Another codex exists in the Maghribi script by Khadij ibn Mu'awiyah ibn Salamah al-'Ansari, who is definitely other than the father of Rafi' ibn Khadij, a Companion, because the grandfather of Rafi (the father of Khadij) is 'Adi and the father of this Khadij is Mu'awiyah. 69 Khadij completed this codex in 47/667 at the city of Qayrawan for Amir 'Aqabah ibn Nafi' al-Fahri. It is kept at the al-'Amariah Library, Istanbul, with the number 44. Its microfilm, numbered 9, is at Ma'had al Makhtutat al 'Arabiyyah, Cairo. 16. The Codex of al 'Imam Zayn al 'Abidin (A)
It is attributed to al-'Imam al Sajjad Zayn al Abidin 'Ali ibn al-Husayn (A) and is kept at the library of Astaneh-ye Quds-e Radawi, under the serial number 15. Its deerskin folios of 30x20 cms size contain from verse 180 of Surat al-Baqarah to the end of the Qur'an. Subsequently the original folios were bound and the margins were illuminated. 17. The Codex of al Imam al-Sadiq (A)
The codex attributed to Ja'far ibn Muhammad al-Sadiq (A) is kept at the al-'Amanah Library, Istanbul, and has been given the number 39. Its microfilm bearing number 11 is at the Ma'had al Makhtutat al-'Arabiyyah 70 18. The Codex of al-'Imam Musa ibn Ja'far (A)
The codex attributed to Musa ibn Ja'far (A) contains verses beginning from verse 265 of Surat al-Baqarah and ending with verse 84 of Surat Al 'Imran. It is written on medium octavo folios with each page comprising 6 lines. It is kept at the library of al-'Imam al-Rida's shrine and bears the serial number 20. It has been endowed to the sacred shrine by Shah 'Abbas Safawi. In earlier times the text and the margins of this Qur'an written on parchment were pasted with a thick paper of the same color. 19. The Codex of al-'Imam al-Rida (A)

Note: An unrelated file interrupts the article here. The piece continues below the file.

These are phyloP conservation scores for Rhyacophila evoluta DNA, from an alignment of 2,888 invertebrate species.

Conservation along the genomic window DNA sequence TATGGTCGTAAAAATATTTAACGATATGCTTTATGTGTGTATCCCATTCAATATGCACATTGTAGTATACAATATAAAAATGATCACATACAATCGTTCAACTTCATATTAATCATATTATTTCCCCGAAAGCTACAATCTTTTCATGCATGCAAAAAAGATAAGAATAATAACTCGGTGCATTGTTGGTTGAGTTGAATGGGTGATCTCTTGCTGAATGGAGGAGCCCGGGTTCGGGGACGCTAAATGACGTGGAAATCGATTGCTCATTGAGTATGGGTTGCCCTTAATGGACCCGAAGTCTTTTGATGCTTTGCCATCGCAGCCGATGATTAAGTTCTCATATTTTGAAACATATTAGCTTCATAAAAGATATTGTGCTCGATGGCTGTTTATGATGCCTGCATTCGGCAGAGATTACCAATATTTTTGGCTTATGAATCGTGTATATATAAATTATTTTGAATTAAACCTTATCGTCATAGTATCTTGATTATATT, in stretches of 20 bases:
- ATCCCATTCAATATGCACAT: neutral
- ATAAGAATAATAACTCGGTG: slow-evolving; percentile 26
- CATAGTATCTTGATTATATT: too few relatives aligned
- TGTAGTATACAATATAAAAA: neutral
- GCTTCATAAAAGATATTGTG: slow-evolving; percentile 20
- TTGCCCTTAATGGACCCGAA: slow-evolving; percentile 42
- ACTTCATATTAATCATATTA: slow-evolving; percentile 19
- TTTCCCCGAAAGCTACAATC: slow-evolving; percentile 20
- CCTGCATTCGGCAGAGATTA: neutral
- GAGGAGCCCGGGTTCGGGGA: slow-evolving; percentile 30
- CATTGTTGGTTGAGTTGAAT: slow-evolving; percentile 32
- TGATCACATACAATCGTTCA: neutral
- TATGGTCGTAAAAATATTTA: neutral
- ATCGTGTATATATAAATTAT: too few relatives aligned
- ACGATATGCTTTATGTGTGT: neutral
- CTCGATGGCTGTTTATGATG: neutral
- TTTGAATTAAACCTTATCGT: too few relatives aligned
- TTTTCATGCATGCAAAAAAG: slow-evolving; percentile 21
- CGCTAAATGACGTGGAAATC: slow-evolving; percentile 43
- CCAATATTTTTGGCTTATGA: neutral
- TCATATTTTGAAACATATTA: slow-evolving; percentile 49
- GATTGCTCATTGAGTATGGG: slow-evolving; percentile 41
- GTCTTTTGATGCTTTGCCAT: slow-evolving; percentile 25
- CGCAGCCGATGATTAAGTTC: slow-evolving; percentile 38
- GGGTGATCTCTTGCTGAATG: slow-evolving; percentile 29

The codex attributed to al-'Imam al-Rid a (A) bears the number 86 of the library of the Astaneh-ye Quds-e Radawi. It contains only a part of the Qur'an71 written on octavo size deerskin folios with each page containing 16 lines. On the first page is written:
bears an, oval seal with the inscription In addition to the aforementioned codices, there are many other 'ancient codices in the Kufic script some of which even do not have such marks as the madd and shaddah, which came to be used in Qur'anic writing only later. Most of them have red dots in the place of the now usual diacritical marks (i'rab) because that was the mode of indicating 'vowels before the use of i'rab. Most of them do not contain the name of the scribe and the date of completion, because most of their pages have been lost or have been scattered into several parts.
Such manuscripts, which are present in large numbers in museums and libraries around the world, have been - according to the experts who date them - mostly written between the 2nd/8th and 4th/10th centuries when the Naskhi script had not yet replaced the Kufic script. Precious specimens of these manuscripts can be seen at the exquisite collection of the Astaneh-ye Quds-e Radawi, the Iran Bastan Museum, the museum of the shrine at Qumm, the library and museum of Shiraz and Kitabkhanehye Waziri at Yazd, as well as several libraries abroad.